American History Stories—Volume I - Mara L. Pratt
The close of this French and Indian War brings us close upon a period which is perhaps the most important in the whole history of our country.
We are coming upon that great war known as the Revolutionary War. Revolution, you know, means a turning over, a changing about; and you will think, before you get through, that it was indeed a turning over and a changing about.
Before we start upon that great war, let us look over this country and see what sort of people and conditions we are going to deal with.
During this French and Indian War, the people of the thirteen colonies had unconsciously been getting ready for the Revolution which was so near at hand.
Before this war, there had been a great deal of petty jealousy between the different colonies. Each had been jealous of the other's religion and customs. The Swedes didn't care to have much to do with the Dutch, and the Dutch were rather jealous of the Swedes; the Puritans and the Quakers had not quite forgotten the days of persecution; the Episcopalians of Virginia, the wealthy planters with their slaves, looked down upon the northern colonists as a very common sort of people.
But during this French and Indian War all the colonies had fought side by side against a common foe, the Indians and French. They had grown more used to each other's ways; the Virginian Episcopalians had found that the Massachusetts Puritans were, after all, quite as brave and noble as they themselves were; while on the other side these rigid Puritans had found that the Virginians were true and honest-hearted, and could make just as sturdy soldiers as were to be found in any colony. All these bitter feelings were gradually softened down, and at the end of the war many a Puritan, Catholic and Episcopalian had made warm friendships with one another, which no doubt lasted as long as they lived.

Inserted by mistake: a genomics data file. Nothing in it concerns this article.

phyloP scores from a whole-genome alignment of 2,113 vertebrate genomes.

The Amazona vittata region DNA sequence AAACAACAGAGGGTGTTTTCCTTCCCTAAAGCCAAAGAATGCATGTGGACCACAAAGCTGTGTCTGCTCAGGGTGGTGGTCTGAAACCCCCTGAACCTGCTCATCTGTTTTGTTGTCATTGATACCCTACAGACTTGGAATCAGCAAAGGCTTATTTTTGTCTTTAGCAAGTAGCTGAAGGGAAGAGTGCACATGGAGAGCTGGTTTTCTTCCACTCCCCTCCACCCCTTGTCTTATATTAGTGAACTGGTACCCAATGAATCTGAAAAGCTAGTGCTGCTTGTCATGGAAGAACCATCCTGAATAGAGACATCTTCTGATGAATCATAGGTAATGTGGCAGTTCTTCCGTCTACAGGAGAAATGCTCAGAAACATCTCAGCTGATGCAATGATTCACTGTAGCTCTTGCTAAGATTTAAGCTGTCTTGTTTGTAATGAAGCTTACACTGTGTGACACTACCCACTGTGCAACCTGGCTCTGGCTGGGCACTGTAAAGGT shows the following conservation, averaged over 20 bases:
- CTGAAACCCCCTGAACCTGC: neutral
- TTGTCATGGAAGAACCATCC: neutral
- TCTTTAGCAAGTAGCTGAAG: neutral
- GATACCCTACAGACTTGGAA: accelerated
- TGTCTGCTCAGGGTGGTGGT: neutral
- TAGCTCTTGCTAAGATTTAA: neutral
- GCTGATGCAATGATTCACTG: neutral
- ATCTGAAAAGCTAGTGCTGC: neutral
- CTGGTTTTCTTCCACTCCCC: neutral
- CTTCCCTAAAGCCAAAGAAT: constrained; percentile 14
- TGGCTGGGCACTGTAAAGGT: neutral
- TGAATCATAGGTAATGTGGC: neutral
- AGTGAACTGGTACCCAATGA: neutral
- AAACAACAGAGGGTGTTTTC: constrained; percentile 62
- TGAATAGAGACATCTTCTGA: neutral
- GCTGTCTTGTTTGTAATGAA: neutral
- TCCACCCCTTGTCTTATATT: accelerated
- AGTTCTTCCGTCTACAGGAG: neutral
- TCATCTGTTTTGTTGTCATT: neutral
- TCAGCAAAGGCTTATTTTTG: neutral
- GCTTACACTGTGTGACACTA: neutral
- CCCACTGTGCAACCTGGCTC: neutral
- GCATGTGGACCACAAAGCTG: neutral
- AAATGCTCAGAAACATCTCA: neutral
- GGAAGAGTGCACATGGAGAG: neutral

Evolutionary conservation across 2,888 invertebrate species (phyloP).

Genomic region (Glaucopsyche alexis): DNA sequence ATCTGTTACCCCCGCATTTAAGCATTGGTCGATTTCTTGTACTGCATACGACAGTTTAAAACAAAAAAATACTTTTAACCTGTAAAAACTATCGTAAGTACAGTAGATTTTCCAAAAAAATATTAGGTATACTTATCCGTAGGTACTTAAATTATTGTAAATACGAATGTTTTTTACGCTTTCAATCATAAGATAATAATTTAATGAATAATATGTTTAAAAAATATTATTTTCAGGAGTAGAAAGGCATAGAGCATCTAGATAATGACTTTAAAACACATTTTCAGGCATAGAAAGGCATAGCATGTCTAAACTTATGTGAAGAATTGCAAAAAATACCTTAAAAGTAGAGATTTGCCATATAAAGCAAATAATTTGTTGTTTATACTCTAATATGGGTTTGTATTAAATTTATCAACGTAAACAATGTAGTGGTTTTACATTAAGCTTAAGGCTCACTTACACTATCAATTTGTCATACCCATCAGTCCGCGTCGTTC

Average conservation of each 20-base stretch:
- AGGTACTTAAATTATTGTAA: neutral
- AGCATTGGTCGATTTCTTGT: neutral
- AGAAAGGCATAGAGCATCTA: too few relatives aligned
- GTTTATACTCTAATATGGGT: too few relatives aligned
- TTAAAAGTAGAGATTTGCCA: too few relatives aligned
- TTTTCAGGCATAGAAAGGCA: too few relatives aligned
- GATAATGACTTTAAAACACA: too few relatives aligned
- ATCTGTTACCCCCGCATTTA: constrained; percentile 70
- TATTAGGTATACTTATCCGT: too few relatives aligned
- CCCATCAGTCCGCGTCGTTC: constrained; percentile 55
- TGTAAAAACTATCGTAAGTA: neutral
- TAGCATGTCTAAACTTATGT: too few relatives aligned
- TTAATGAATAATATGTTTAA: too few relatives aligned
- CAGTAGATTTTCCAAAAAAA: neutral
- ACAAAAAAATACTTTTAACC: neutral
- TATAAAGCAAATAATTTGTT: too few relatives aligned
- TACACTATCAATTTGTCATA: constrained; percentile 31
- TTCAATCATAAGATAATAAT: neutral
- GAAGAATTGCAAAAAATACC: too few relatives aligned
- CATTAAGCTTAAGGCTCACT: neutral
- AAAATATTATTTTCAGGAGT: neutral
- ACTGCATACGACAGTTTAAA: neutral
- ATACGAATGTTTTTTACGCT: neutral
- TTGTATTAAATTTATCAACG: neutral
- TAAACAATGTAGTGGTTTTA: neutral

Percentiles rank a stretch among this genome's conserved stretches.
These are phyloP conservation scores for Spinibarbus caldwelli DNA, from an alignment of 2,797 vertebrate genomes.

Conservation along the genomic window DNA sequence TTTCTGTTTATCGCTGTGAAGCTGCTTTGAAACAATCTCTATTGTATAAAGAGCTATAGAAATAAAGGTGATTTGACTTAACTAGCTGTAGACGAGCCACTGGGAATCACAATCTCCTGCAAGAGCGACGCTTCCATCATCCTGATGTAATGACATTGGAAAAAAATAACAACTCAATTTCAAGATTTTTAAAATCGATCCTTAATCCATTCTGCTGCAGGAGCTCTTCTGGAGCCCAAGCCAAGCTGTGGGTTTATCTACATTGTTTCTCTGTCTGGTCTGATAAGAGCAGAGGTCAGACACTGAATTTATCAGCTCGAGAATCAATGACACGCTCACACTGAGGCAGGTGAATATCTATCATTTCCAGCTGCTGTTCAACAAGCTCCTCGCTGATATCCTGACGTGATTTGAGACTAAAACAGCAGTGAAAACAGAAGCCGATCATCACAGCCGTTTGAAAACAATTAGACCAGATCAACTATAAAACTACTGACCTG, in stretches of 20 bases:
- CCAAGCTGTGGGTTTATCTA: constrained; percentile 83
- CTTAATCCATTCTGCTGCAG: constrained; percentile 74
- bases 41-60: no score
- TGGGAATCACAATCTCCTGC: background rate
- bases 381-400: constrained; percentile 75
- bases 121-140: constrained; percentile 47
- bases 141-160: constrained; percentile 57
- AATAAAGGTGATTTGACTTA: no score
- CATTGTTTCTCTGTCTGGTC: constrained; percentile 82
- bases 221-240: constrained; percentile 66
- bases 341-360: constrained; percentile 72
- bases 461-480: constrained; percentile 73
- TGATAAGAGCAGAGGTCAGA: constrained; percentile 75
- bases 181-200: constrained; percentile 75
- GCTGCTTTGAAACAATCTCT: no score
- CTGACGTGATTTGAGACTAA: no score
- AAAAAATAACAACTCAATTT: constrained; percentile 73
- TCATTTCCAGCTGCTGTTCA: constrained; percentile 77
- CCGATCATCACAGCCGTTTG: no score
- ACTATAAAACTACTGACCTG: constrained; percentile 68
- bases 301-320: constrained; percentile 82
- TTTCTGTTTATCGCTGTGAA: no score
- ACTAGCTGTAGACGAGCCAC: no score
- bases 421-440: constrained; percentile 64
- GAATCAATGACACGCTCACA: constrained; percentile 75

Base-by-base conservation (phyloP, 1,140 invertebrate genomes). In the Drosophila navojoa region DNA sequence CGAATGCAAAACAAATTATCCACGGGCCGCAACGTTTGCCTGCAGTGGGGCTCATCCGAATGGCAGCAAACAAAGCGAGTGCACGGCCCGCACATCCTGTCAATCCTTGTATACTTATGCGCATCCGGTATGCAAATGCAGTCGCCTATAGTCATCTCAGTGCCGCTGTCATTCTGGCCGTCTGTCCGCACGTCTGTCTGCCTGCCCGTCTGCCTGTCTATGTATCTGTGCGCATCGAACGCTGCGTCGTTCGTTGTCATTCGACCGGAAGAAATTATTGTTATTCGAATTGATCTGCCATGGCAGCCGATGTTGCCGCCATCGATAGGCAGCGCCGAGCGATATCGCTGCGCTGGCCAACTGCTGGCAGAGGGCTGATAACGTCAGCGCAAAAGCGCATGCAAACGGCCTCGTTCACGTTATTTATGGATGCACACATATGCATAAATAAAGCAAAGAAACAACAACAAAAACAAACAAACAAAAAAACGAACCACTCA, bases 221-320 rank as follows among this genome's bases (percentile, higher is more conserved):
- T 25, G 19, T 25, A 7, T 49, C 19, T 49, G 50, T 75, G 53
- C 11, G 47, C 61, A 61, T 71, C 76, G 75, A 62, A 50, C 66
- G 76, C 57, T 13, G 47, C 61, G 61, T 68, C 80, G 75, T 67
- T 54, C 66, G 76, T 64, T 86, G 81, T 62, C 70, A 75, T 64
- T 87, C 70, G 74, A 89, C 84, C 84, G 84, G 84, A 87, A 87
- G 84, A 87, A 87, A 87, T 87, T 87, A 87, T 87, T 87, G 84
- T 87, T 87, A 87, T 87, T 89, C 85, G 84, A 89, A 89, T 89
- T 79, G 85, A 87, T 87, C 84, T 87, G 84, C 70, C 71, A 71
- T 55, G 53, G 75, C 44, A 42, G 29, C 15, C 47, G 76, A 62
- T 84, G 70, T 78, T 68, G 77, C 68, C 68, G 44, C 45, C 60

Other things, too, had been working to bring them together. The British officers had, throughout the war, sneered at the colonists, and had plainly shown them that England considered them as a very inferior sort of people.
Their wishes and their advice had been thrust aside in contempt, and their best officers had often been pushed out to make room for some young Englishman who knew no more about the work before him than a child.
All these and many other influences had been at work to bring about in the colonists a more united brotherly feeling; while, at the same time, there had been creeping into their hearts and heads a feeling of rebellion against the injustice of England, and a sense of strength in themselves, which by and by, as we shall soon see, broke out in that war between England and America known as the Revolution.